Kent's Reviews > The Proud Tower: A Portrait of the World Before the War, 1890-1914

The Proud Tower by Barbara W. Tuchman
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's review
Nov 20, 2009

it was amazing
bookshelves: history
Read in December, 2009

I'm hesitating between a simple recommendation: "This was tremendous. Go forth and read ye likewise," and a more voluminous splatter of opinions and unhelpful comments.

No, actually, I'm not hesitating. The choice is simple.

Tuchman's object is to reveal the last decade or two of the Christendom, its pillars and its dynamiters. She covers the magnificent aristocracy of England in the first chapter. In their contempt of ideology the House of Lords were very Burkean, and incidentally reminded me a great deal of the aristocratical/agrarian society advocated in "I'll Take My Stand." (This kind of society really did exist once. For almost a thousand years, in fact.)

But in the midst of the Edenic garden of the British peers lurked a (you guessed it) snake. Sssss. Viz., the commoners were disposed to be fractious at this point in history, owing to discontent with grueling hours, cruel treatment, and hellish living conditions. The reaction to these wrongs is covered in Tuchman's chapters on Anarchism and Socialism.

In fact, by this time all of Christendom was in tension between two opposite ways of life. The aristocracy had come into existence in the Middle Ages, assuming naturally the role of governing over (and for) the lower classes. As feudalism goes, they carried out their role of protection and provision that the lower classes desperately needed, and in return the peasants gave them loyalty and service.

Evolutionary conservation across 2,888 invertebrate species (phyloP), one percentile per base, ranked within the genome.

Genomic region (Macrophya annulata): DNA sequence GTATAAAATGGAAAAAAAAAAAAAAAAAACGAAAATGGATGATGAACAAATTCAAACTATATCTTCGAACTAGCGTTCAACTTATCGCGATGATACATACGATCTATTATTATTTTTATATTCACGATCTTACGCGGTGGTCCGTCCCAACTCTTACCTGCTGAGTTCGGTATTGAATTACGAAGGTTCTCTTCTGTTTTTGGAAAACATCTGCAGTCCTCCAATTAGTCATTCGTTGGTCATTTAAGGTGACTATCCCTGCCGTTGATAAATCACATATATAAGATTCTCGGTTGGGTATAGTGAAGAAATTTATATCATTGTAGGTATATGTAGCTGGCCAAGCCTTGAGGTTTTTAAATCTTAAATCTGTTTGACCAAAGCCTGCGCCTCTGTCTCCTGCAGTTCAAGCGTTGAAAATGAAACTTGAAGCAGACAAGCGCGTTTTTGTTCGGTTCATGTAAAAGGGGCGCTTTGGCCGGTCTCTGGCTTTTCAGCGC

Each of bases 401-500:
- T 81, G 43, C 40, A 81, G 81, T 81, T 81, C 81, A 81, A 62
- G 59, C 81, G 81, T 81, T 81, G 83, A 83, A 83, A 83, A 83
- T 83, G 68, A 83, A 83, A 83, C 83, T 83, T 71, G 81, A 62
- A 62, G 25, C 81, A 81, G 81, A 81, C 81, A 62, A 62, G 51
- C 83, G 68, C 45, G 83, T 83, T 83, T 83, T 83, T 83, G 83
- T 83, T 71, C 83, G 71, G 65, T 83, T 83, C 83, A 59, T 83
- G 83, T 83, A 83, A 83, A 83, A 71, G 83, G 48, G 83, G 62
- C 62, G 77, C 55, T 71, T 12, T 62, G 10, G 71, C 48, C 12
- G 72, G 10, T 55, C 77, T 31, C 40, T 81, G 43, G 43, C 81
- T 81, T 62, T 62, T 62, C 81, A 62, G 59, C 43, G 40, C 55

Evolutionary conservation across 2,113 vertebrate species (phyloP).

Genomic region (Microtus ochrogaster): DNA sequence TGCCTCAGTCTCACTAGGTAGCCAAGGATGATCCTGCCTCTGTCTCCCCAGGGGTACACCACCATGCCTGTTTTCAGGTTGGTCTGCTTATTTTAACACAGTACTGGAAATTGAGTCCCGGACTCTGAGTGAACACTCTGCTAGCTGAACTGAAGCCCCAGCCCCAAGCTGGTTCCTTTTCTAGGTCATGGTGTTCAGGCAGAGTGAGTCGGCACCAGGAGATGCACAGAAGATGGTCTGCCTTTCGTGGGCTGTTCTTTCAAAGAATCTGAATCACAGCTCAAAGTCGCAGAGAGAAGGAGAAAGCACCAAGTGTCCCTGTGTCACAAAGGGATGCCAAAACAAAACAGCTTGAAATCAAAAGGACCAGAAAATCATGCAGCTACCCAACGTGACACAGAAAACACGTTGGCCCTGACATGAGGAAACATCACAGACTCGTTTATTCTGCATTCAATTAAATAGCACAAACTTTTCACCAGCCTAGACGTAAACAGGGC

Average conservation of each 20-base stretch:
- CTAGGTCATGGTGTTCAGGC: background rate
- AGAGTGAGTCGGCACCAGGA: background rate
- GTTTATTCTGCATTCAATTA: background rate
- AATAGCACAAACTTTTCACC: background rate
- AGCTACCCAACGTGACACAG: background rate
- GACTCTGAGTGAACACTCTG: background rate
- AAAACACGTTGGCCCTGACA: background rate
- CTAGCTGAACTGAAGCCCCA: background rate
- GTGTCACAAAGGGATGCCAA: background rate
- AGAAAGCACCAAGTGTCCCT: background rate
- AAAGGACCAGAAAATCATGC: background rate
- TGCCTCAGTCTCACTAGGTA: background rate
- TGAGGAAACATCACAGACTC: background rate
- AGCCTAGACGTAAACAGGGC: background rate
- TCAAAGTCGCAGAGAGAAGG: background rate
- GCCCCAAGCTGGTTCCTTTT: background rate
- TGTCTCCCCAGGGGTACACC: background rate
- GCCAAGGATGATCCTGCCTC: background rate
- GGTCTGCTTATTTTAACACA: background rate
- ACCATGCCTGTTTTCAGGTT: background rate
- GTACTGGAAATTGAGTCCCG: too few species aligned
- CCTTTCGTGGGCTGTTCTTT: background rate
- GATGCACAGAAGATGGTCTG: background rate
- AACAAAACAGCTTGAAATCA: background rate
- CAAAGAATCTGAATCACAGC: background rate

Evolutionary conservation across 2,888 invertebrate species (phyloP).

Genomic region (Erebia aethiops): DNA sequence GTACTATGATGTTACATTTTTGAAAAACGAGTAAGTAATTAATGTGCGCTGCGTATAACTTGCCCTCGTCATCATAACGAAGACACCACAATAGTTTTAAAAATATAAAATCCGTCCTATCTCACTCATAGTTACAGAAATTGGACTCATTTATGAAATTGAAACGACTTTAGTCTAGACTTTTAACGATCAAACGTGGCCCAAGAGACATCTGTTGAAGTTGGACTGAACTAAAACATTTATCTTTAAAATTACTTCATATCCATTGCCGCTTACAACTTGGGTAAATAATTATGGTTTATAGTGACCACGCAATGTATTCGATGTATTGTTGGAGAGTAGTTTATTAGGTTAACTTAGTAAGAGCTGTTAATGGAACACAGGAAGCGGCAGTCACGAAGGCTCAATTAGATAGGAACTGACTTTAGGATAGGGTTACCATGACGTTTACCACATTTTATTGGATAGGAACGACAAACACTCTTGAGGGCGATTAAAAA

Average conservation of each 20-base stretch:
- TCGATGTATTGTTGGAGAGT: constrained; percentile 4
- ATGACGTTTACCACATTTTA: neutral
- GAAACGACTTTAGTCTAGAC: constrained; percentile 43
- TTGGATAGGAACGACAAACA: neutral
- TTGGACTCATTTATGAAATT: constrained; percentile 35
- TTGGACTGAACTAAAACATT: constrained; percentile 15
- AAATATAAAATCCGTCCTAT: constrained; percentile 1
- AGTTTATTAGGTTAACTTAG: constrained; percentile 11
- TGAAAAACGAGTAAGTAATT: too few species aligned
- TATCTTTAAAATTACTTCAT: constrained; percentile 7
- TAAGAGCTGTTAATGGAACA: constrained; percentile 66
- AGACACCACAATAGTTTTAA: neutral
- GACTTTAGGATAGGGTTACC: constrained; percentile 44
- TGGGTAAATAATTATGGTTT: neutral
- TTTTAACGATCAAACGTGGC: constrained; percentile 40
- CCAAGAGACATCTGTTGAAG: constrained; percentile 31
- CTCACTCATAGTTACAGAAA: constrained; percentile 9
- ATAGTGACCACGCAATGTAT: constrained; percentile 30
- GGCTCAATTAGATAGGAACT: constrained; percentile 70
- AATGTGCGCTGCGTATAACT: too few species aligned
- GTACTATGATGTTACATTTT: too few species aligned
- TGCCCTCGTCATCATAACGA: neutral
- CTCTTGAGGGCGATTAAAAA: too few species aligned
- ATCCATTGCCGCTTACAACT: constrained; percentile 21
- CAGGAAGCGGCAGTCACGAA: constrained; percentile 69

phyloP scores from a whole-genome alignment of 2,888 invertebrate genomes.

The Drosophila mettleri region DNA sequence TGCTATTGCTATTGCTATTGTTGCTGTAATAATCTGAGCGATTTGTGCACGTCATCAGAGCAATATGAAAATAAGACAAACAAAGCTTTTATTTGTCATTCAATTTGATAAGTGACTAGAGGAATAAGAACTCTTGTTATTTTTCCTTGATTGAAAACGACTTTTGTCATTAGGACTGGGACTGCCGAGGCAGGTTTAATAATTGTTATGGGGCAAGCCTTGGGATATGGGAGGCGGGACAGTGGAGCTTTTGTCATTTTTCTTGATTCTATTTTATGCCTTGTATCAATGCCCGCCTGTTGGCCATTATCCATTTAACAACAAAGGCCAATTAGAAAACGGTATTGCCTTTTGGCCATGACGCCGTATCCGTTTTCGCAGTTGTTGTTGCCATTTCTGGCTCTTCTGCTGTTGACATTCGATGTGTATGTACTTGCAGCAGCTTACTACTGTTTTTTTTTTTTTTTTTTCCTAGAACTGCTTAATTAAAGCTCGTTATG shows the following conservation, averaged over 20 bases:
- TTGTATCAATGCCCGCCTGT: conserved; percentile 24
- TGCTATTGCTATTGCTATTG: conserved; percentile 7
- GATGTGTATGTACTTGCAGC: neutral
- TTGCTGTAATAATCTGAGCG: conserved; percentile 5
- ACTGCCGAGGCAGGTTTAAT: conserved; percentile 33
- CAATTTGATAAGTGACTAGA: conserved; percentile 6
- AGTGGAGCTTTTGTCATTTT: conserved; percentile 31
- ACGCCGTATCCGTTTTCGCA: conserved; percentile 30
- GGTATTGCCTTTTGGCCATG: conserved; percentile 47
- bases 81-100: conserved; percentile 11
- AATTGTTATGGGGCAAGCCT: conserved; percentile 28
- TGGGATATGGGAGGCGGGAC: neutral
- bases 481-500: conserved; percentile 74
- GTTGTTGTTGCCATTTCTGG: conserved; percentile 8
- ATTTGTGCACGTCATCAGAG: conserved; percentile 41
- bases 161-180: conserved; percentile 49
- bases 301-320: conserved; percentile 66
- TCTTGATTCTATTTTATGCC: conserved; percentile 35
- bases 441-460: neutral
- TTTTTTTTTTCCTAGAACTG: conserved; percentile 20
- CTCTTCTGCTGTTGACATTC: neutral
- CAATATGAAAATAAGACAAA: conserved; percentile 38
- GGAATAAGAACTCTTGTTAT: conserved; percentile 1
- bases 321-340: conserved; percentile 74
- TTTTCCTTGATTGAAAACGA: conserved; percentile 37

When the industrial revolution and the rise of the middle class came along, the stable system of peasantry, after a millennia or more, disappeared. They were drawn from the farm to the factory, and there enslaved to a degree unimaginable in centuries past.

Allured by wealth, the aristocrats abdicated their role of protection. They endeavored to reap the benefits of industrialism without suffering its consequences. They embraced the smoke and gears that brought them wealth, and in due time the filth and mechanicry destroyed their green fields and organic institutions. They supped with the devil, and their spoon was too short.

The imbalance between the Edenic gardens of the nobles and the infernal machinery of the cities was too great. Something had to give, and it did. Prophets of doom like Marx sounded the trumpet, and laborers by the thousands joined the standard of Socialism. They marched, denounced, rioted, and struck. More sinster yet were the Anarchists. They bombed, stabbed, and shot in heroical efforts to ring in the millennium of communism and fraternity. It seemed like all of Europe was facing a French Revolution that could only end it revolt and death.

Oddly enough, it didn't happen. "The worker" Marx said, "has no Fatherland." Actually, he did. Nationalism proved stronger than socialism. Kaiser's messianic blustering, the inferiority complex of the French--Britain's blind conservatism, and America's secular millennialism, actually destroyed Christendom. When the guns of August roared, the international workers of the world found the pull of the Fatherland was stronger, after all. Swamped in stupid pride, like Cadmus's army raised from dragon's teeth, the nations of Europe fell on each other and fought till they were dead.

And we, like Cadmus, wait hopefully for a remnant of five to found a new civilisation.
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